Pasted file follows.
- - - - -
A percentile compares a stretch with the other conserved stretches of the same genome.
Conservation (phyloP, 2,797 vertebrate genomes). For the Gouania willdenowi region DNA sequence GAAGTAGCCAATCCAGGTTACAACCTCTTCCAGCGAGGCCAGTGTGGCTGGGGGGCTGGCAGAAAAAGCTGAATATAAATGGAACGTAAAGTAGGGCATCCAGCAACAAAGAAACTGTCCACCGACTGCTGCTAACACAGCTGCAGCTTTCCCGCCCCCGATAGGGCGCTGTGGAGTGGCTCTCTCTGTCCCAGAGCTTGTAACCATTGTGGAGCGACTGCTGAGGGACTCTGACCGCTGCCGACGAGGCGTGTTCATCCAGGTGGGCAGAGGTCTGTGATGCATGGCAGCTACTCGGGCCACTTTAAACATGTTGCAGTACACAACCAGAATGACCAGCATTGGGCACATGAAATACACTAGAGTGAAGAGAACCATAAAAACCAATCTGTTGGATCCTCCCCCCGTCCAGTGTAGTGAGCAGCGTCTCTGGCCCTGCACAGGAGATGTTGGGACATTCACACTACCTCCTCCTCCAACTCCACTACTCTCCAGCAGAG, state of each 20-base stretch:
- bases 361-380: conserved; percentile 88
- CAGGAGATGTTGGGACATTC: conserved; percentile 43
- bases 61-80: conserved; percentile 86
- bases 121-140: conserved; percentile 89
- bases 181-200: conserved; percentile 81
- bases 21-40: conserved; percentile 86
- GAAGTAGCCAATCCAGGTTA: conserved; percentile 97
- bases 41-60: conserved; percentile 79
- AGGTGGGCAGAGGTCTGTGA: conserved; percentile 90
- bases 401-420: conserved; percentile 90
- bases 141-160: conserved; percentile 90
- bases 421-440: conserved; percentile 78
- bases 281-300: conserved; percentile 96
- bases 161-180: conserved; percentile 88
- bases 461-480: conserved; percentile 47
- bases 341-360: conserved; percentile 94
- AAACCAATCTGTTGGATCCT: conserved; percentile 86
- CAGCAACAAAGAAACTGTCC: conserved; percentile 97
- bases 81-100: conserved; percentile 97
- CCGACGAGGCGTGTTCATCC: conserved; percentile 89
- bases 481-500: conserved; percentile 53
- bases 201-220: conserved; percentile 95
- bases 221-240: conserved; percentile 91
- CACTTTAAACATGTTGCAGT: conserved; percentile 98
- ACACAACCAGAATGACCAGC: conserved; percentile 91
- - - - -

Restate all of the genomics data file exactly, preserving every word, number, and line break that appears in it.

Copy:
A percentile compares a stretch with the other conserved stretches of the same genome.
Conservation (phyloP, 2,797 vertebrate genomes). For the Gouania willdenowi region DNA sequence GAAGTAGCCAATCCAGGTTACAACCTCTTCCAGCGAGGCCAGTGTGGCTGGGGGGCTGGCAGAAAAAGCTGAATATAAATGGAACGTAAAGTAGGGCATCCAGCAACAAAGAAACTGTCCACCGACTGCTGCTAACACAGCTGCAGCTTTCCCGCCCCCGATAGGGCGCTGTGGAGTGGCTCTCTCTGTCCCAGAGCTTGTAACCATTGTGGAGCGACTGCTGAGGGACTCTGACCGCTGCCGACGAGGCGTGTTCATCCAGGTGGGCAGAGGTCTGTGATGCATGGCAGCTACTCGGGCCACTTTAAACATGTTGCAGTACACAACCAGAATGACCAGCATTGGGCACATGAAATACACTAGAGTGAAGAGAACCATAAAAACCAATCTGTTGGATCCTCCCCCCGTCCAGTGTAGTGAGCAGCGTCTCTGGCCCTGCACAGGAGATGTTGGGACATTCACACTACCTCCTCCTCCAACTCCACTACTCTCCAGCAGAG, state of each 20-base stretch:
- bases 361-380: conserved; percentile 88
- CAGGAGATGTTGGGACATTC: conserved; percentile 43
- bases 61-80: conserved; percentile 86
- bases 121-140: conserved; percentile 89
- bases 181-200: conserved; percentile 81
- bases 21-40: conserved; percentile 86
- GAAGTAGCCAATCCAGGTTA: conserved; percentile 97
- bases 41-60: conserved; percentile 79
- AGGTGGGCAGAGGTCTGTGA: conserved; percentile 90
- bases 401-420: conserved; percentile 90
- bases 141-160: conserved; percentile 90
- bases 421-440: conserved; percentile 78
- bases 281-300: conserved; percentile 96
- bases 161-180: conserved; percentile 88
- bases 461-480: conserved; percentile 47
- bases 341-360: conserved; percentile 94
- AAACCAATCTGTTGGATCCT: conserved; percentile 86
- CAGCAACAAAGAAACTGTCC: conserved; percentile 97
- bases 81-100: conserved; percentile 97
- CCGACGAGGCGTGTTCATCC: conserved; percentile 89
- bases 481-500: conserved; percentile 53
- bases 201-220: conserved; percentile 95
- bases 221-240: conserved; percentile 91
- CACTTTAAACATGTTGCAGT: conserved; percentile 98
- ACACAACCAGAATGACCAGC: conserved; percentile 91